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Christmas Most Important Holiday, Most Americans Say

Christmas Most Important Holiday, Most Americans Say

Christmas is one of the nation's most important holidays, the majority of Americans say, even more than those who listed the Fourth of July.

A Rasmussen Reports survey of 1,000 adults, conducted Dec. 15-16, found that nearly nine out of ten Americans celebrate Christmas. Only 7 percent consider the holiday one of the least important while 71 percent consider it one of the most important.

On a more religious note, 65 percent of Americans would like to see more emphasis on the birth of Christ during the season and 59 percent plan to attend a Christian Church service on Christmas Eve or Christmas Day.

Another Rasmussen Reports survey found the 69 percent of Americans prefer stores to use the phrase "Merry Christmas" in their seasonal advertising rather than the generic "Happy Holidays." An earlier Zogby International poll found the 95 percent of Americans said they were not offended by a "Merry Christmas" greeting in stores.

Major retailer Wal-Mart welcomed back the Christmas phrase to their stores this season. And the war on Christmas is dying out.

After battling an "outrageous" attack on Christmas last year, Christians are happy to see a more peaceful Christmas season this year.

"The war on Christmas seems to be over and Christmas won," said veteran film critic and talk show host Michael Medved on a Focus on the Family radio broadcast earlier this month.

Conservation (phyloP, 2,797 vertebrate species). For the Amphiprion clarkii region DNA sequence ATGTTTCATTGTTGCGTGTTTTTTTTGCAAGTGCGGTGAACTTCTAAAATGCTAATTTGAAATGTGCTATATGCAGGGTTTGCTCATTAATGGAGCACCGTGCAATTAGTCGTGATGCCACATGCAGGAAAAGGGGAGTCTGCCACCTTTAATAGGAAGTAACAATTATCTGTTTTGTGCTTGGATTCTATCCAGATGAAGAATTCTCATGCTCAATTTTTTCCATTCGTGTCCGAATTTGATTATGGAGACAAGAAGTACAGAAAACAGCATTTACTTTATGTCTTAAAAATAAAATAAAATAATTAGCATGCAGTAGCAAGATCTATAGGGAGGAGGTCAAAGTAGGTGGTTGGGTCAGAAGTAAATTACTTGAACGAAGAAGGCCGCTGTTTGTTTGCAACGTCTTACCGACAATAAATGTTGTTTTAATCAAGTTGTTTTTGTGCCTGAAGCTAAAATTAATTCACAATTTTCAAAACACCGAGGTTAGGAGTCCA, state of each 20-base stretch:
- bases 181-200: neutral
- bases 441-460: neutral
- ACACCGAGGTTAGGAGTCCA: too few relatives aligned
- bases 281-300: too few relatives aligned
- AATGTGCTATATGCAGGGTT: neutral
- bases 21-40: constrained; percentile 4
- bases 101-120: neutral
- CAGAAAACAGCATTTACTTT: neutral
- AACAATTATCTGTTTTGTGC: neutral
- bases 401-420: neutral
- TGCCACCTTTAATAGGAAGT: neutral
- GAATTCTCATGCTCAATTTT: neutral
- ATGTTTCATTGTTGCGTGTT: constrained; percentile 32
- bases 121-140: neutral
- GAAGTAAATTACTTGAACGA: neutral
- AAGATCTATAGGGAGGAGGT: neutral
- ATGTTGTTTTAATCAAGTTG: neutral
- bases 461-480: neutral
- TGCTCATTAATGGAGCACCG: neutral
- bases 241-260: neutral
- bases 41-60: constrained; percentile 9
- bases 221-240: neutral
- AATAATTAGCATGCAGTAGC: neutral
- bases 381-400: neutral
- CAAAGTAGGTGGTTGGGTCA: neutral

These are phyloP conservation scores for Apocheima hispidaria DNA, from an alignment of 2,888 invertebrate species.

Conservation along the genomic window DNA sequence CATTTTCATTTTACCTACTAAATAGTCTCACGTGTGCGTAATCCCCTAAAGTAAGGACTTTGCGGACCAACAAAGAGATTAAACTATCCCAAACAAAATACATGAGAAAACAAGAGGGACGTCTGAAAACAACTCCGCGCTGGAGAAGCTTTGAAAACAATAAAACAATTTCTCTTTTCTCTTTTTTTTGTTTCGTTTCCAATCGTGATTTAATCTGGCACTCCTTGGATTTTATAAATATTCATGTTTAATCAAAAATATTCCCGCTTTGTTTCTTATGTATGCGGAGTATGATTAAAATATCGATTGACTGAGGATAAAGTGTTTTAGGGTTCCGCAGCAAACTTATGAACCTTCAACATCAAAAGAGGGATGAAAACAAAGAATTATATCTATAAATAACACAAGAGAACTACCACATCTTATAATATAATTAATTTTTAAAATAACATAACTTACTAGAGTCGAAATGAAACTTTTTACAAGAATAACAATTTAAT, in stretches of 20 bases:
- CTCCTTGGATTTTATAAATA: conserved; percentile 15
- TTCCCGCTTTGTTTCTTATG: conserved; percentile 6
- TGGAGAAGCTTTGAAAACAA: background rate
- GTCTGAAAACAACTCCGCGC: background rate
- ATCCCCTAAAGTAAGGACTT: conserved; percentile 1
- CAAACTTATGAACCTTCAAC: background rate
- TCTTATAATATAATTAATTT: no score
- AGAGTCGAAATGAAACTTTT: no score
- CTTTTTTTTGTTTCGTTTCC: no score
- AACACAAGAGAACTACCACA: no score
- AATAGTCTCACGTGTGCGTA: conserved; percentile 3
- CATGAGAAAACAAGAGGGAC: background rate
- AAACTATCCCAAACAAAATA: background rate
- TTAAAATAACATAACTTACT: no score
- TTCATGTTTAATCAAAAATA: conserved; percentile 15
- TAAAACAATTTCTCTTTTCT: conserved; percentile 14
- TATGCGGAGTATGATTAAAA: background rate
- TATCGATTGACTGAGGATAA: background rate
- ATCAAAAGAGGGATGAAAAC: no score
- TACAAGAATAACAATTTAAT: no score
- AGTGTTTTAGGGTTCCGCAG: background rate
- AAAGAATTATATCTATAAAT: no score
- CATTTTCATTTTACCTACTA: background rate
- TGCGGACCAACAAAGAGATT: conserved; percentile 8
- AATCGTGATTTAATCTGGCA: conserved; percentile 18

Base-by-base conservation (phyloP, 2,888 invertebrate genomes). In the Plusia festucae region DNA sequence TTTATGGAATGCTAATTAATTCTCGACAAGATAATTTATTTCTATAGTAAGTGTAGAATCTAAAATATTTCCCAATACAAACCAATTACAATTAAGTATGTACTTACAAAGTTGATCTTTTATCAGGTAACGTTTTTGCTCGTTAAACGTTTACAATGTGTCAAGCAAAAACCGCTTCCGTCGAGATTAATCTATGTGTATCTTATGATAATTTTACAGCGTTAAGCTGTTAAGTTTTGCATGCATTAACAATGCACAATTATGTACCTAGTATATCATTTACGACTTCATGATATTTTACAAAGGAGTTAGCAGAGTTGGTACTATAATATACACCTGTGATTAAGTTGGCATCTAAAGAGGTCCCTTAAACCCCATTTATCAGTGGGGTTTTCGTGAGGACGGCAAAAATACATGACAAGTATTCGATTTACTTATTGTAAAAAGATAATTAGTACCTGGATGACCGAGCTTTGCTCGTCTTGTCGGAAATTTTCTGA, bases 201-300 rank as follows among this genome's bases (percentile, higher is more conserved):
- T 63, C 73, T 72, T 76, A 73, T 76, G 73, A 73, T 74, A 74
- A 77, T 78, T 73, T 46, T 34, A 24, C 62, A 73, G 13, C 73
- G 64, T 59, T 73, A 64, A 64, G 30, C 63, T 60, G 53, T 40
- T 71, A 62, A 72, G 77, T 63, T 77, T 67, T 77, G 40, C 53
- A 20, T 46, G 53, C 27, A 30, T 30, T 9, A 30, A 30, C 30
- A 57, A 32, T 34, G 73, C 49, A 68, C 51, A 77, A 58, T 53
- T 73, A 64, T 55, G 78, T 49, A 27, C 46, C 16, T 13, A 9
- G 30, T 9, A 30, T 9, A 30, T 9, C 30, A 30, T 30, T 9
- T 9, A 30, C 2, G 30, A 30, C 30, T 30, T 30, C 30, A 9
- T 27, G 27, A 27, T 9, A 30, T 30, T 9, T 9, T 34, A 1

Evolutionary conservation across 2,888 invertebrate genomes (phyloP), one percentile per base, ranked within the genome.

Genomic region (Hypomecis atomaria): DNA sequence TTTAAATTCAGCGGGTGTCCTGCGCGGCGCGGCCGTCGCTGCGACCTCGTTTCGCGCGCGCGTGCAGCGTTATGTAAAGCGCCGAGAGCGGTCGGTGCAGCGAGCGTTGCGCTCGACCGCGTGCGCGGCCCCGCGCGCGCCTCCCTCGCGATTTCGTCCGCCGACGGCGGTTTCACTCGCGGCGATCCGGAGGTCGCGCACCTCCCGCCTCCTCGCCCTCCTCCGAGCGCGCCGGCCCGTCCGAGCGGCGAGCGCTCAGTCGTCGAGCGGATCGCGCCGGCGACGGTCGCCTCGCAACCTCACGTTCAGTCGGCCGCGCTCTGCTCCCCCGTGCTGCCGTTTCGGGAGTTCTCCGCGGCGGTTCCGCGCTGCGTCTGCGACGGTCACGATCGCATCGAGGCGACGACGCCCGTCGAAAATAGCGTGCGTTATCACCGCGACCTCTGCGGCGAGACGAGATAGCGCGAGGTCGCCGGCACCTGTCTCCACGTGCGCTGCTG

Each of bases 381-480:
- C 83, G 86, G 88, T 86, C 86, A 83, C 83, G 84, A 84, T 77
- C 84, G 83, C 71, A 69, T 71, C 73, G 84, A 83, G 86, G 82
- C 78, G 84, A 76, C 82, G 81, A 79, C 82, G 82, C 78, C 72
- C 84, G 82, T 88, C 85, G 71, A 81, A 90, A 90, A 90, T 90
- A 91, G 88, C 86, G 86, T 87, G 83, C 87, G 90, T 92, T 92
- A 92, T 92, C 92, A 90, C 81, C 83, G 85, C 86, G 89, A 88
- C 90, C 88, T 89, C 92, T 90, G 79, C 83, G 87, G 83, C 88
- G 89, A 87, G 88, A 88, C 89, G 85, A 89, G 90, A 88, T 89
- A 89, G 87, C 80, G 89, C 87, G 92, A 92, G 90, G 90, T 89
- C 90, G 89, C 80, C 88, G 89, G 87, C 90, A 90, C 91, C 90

Medved attributed the end of the Christmas war to the small number of protestors.

"The number of people who were anti-Christmas - you could probably fit into a phone booth," he noted.

Stores, such as Gap, still afraid of offending nonbelievers have chosen to leave out "Merry Christmas" in their greetings, advertising, and store decorations. And nativity scenes are still protested in some areas.

But overall, the latest surveys and reports support the comeback of Christmas.

Even among non-Christians, the majority want to see Christmas decorations and displays, Medved pointed out.

Christmas trees are no exception. The Rasmussen Reports survey revealed that 62 percent of Americans will have a Christmas tree. Additionally, 78 percent of all Americans believe that Christian holiday symbols such as a baby lying in a manger should be allowed on public land while only 9 percent disagree.

Other findings showed that 75 percent of those who celebrate Christmas open their present on Christmas morning; 28 percent have not started shopping for gifts; and 14 percent will go Christmas caroling this year.


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